I remained in the demon's car for several hours, watching the flurry of activity from across the parking lot. I held his keys tightly, ready to escape at the first sign of trouble. I wasn't sure when exactly I'd grabbed his keys—probably when I was looking for his identification—but the instinctual act had been very fortuitous. In addition to providing a hiding spot, the keys seemed to keep my random laughter and mania under control… whenever I felt like laughing or crying, I squeezed my palm around the sharp bits of metal to the point of bleeding… and the pain kept me focused.
A police car and an ambulance came and went, surrounded by commotion.
I'd been seen killing what looked like a man, and then I'd shut off the power—I doubted they would activate whatever machine the angel had convinced them to build, at least not today. By the surprised reactions of the men who had heard the humming and felt the shaking, I suspected they were second-guessing everything the angel had told them.
Dim, shifting orange had fallen across the parking lot by the time my target appeared.
Leaving the building long after everyone else, the woman walked out calmly, but with a troubled expression. I hadn't known who to expect, only that they'd be the last to leave, but I recognized her as the head of the Physics Department. She still had the same briefcase I remembered her carrying into the class I'd had under her years ago…
I hurriedly slid the proper key off the ring, started the car, and drove up alongside her as she walked through the mostly empty lot.
She jumped slightly, but less than I might have expected. She didn't recognize me, but she knew who I had to be.
I pressed a button to lower the passenger's side window. My message was simple. "You can't turn on that machine."
"I could call the police," she replied neutrally. "You would never get away."
"None of that matters."
She studied me for a moment. Her eyes lingered on my right hand, which remained tightly squeezed around the remaining keys. I was certain she could see the traces of blood at the rim of my palm. "How much do you know?"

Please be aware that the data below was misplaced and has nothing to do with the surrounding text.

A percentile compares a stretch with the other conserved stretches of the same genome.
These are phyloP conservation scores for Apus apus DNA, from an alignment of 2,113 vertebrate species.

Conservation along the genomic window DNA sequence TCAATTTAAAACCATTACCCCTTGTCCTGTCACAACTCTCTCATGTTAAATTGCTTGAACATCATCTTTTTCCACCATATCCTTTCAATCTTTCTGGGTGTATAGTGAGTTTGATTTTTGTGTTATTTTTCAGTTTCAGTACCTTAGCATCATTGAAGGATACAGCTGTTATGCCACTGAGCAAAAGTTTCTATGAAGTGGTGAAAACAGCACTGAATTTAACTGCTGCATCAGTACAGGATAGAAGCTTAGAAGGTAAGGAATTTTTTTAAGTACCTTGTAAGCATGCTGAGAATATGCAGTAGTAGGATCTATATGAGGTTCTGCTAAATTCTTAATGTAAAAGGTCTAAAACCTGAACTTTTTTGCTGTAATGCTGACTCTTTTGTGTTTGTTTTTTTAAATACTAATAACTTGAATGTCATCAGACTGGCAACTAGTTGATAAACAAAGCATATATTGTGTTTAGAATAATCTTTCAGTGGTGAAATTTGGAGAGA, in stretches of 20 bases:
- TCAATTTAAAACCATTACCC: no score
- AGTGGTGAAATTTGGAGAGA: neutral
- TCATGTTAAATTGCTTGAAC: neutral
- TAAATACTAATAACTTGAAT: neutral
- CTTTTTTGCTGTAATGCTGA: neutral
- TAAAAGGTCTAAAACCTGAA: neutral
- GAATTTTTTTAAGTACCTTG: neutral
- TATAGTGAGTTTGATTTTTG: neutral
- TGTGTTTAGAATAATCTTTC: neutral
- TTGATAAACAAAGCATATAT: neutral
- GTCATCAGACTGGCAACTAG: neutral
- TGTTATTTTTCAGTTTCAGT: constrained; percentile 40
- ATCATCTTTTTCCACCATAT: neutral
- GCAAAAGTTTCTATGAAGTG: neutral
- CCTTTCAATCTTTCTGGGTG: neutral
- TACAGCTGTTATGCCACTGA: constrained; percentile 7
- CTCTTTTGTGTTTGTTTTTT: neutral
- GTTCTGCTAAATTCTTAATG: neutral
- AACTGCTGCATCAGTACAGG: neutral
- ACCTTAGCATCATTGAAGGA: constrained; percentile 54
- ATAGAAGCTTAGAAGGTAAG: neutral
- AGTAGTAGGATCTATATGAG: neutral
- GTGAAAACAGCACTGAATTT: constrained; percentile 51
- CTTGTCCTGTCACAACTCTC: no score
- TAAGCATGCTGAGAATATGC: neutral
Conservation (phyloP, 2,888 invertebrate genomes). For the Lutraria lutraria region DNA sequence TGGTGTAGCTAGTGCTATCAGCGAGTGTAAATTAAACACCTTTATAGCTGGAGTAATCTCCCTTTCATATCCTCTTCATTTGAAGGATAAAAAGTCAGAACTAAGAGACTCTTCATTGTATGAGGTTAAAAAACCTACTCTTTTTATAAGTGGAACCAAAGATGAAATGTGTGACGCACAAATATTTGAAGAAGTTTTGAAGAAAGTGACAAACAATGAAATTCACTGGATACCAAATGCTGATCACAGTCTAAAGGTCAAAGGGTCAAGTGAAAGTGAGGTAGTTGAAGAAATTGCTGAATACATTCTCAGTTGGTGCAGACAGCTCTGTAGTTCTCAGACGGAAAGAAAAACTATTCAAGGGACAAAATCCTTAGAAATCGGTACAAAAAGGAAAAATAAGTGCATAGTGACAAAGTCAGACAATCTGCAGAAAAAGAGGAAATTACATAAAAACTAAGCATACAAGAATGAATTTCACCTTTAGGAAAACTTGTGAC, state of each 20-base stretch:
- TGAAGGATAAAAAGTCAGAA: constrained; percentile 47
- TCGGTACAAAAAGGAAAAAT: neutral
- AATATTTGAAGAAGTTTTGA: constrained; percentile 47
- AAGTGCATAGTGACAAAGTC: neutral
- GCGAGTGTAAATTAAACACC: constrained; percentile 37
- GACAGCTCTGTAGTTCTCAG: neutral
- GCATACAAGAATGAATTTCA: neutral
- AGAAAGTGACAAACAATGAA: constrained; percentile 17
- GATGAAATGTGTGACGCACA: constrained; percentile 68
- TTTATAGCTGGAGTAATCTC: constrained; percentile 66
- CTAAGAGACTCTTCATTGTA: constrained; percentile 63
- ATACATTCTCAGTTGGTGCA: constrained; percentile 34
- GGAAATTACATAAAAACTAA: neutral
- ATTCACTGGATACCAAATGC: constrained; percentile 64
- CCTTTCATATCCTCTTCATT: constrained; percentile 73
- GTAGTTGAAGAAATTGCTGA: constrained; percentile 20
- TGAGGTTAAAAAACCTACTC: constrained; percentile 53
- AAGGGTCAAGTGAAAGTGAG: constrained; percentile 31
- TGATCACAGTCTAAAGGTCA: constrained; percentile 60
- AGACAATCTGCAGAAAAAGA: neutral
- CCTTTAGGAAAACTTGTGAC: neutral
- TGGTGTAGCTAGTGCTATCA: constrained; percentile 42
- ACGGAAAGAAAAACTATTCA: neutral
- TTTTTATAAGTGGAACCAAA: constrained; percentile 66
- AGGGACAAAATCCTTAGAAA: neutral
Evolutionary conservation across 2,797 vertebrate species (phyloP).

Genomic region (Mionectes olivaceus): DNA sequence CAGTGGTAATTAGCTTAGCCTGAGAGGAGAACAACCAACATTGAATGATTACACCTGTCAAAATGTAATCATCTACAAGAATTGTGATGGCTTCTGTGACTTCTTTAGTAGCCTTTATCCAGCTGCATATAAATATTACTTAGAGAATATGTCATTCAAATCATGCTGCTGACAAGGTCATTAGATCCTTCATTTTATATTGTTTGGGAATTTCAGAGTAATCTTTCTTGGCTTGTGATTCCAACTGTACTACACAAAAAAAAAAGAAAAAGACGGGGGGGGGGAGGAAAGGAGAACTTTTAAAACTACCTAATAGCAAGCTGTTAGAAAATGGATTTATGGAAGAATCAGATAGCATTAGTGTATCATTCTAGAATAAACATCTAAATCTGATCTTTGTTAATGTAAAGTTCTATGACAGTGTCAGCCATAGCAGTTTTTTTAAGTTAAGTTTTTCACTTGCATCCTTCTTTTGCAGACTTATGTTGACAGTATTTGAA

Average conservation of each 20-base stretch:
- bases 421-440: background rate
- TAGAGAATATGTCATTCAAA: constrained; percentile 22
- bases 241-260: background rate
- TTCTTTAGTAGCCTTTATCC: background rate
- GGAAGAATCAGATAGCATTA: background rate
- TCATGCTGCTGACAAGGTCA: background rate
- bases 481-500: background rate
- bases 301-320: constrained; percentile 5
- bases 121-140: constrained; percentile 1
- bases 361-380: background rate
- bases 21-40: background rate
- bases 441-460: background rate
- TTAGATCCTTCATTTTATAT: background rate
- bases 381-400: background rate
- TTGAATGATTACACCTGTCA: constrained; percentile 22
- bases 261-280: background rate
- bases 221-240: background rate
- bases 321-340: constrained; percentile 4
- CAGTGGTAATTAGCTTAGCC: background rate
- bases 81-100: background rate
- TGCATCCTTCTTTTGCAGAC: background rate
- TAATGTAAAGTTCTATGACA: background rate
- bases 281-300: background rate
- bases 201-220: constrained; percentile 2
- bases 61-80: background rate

"Everything. Come with me, and I'll explain everything."
"No. You come with me," she stated. "Walking."
I begrudgingly chose to comply. Staying twenty feet back at her request, I followed her three blocks to a corner coffee shop filled with students. She purchased two coffees and sat a table by the windows.
At her nod, I entered, bumping into a student leaving. He said nothing.
I sat across from her. She seemed smaller than I remembered, and grayer, but that made her manner no less commanding.
"Why did you kill that man in our building?" she asked, studying my face.
"What did the angel tell you?" I asked.
One of her eyebrows rose slightly, the barest hint that I'd surprised her. "So you do know something. It's not really an angel, is it?"
"From a certain point of view, it is," I told her. "Just not the way you'd like."
"One of my colleagues—a long-time and dear friend of mine—asked it a direct question while I was out of the room. It… told him something… or showed him something… and he died of an aneurysm on the spot." She looked down an inch, and I reacted by wiping a trace of blood from under my nose with my forearm. She took in air through her nose before asking the obvious question. "You did the same?"
"How are you still alive?"
I squeezed my keys tighter. "I try not to think about it."
"Is this chair free?" a girl asked, coming up to us.
"Yes," the older woman responded, refusing to get distracted. "Take it."
"Thanks!" The girl took the chair and scooted it up to a table with four other students, all on their laptops and talking loudly, oblivious to the seriousness of our conversation. Beyond them, the other tables in the coffee shop were all full, occupied by an older man reading a newspaper, a young couple chatting over coffee, and a series of other students on their phones or laptops.
"What are you looking at?" she asked.
I turned my gaze back on her, but said nothing.
"Is something wrong?" she asked again. When I didn’t reply, she asked another way. "What did the angel tell you? What it did show you?"
"I try not to think about it."
"But could you? For just long enough to explain? Because I'm going to go back and activate that machine unless you can convince me otherwise."
"Why would you do that?"
She made a little sweep with her hand, indicating her gray hair. "Fear of mortality, I suppose. Dark curiosity, maybe. In many ways, too, I just don't think the human race has had a very good track record. Maybe it's time to gamble on a higher power."
I slammed my fist on the table between us, causing our two untouched coffees to jump slightly. None of the other patrons in the café seemed to notice. "I'll tell you what it told me. I'll tell you what it showed me. It doesn't lie. It doesn't think it needs to. The angel thinks it's helping us."
She watched me intently, waiting.